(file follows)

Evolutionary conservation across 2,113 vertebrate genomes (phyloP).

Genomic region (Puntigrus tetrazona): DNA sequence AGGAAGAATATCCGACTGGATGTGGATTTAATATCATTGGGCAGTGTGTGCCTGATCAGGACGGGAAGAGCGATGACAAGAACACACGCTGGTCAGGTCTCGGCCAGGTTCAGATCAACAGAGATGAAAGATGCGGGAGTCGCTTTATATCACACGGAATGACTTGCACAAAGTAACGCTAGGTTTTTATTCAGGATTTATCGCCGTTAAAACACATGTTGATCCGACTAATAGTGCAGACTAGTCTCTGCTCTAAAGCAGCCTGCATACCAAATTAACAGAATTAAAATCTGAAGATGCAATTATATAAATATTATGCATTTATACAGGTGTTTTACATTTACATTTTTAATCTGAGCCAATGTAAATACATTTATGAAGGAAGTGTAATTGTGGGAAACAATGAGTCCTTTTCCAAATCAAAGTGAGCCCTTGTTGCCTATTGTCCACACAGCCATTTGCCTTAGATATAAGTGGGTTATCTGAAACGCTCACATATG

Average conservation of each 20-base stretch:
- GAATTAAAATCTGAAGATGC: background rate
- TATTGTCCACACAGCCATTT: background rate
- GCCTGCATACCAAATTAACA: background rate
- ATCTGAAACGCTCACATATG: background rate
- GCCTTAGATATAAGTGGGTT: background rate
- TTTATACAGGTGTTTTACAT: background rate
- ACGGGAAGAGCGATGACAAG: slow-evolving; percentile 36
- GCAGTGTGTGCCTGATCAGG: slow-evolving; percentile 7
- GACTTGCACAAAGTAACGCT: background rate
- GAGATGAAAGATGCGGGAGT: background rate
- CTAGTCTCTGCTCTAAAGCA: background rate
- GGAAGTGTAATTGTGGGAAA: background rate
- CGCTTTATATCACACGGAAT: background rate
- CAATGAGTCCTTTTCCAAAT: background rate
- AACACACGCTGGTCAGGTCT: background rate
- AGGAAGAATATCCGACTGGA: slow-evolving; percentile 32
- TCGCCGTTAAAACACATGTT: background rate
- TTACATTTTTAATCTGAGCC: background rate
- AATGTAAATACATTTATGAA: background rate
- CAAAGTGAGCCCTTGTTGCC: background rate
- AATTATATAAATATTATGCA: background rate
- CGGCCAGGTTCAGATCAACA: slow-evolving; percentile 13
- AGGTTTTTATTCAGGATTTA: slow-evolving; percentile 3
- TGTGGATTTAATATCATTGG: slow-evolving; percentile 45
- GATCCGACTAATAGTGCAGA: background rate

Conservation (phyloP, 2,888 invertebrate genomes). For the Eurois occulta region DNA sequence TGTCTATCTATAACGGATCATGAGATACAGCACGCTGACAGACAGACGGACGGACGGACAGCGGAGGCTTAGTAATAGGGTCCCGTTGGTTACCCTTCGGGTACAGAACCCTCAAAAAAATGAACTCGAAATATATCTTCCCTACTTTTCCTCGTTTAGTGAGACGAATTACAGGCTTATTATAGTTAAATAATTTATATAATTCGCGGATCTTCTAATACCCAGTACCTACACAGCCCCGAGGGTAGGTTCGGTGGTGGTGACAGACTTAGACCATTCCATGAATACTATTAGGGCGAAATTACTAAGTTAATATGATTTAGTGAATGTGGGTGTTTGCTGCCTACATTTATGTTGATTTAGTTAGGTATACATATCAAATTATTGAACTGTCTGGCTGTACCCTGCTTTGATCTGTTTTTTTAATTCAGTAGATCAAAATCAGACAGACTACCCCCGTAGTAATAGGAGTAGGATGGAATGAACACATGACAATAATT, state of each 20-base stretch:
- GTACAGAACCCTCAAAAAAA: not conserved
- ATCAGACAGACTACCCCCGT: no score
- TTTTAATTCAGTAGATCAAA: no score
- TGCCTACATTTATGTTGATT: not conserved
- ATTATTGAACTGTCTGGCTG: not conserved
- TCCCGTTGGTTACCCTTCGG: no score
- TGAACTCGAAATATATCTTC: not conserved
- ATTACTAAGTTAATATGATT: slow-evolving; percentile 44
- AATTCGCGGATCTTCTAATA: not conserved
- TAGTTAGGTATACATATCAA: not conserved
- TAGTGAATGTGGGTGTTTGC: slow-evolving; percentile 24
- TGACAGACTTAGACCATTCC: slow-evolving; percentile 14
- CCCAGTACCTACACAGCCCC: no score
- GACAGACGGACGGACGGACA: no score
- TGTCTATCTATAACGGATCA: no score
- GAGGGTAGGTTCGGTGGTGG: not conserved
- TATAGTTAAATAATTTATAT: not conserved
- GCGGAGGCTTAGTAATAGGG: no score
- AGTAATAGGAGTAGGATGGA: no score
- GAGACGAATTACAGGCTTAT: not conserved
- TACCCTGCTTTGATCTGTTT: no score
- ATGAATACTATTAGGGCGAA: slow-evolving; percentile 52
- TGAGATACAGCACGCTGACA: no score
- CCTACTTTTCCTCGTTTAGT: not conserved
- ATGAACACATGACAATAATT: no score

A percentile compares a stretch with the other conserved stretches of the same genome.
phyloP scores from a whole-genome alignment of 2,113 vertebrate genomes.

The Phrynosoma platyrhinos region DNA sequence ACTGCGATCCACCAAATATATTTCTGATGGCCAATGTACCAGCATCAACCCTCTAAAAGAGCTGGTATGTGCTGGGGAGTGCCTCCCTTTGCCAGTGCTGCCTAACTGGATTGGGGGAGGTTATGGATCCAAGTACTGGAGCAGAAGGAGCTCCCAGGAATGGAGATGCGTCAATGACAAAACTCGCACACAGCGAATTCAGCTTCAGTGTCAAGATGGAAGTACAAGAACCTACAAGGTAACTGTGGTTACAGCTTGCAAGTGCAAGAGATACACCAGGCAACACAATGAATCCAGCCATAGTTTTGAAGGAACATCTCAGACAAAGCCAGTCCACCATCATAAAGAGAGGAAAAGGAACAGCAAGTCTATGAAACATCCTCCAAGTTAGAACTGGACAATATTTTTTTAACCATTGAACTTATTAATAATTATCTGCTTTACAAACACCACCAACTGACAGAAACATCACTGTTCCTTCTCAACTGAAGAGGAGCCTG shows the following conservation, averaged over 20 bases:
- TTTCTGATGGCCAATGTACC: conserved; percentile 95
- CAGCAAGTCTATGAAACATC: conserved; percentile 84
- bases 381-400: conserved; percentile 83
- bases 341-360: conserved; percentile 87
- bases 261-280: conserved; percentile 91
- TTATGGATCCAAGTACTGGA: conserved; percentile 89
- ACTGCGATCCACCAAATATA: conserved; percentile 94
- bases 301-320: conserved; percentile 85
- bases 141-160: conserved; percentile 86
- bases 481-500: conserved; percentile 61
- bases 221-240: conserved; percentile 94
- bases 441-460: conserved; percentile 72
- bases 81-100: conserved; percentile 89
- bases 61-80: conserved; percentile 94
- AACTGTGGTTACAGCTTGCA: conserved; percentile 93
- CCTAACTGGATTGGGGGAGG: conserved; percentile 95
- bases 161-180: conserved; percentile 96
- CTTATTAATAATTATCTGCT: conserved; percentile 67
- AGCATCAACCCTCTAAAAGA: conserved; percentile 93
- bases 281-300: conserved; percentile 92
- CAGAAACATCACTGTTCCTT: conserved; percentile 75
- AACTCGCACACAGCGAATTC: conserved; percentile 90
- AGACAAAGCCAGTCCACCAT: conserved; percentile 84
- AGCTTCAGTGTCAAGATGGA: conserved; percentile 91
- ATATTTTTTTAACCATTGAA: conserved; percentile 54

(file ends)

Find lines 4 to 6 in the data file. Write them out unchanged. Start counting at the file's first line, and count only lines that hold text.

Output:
- GAATTAAAATCTGAAGATGC: background rate
- TATTGTCCACACAGCCATTT: background rate
- GCCTGCATACCAAATTAACA: background rate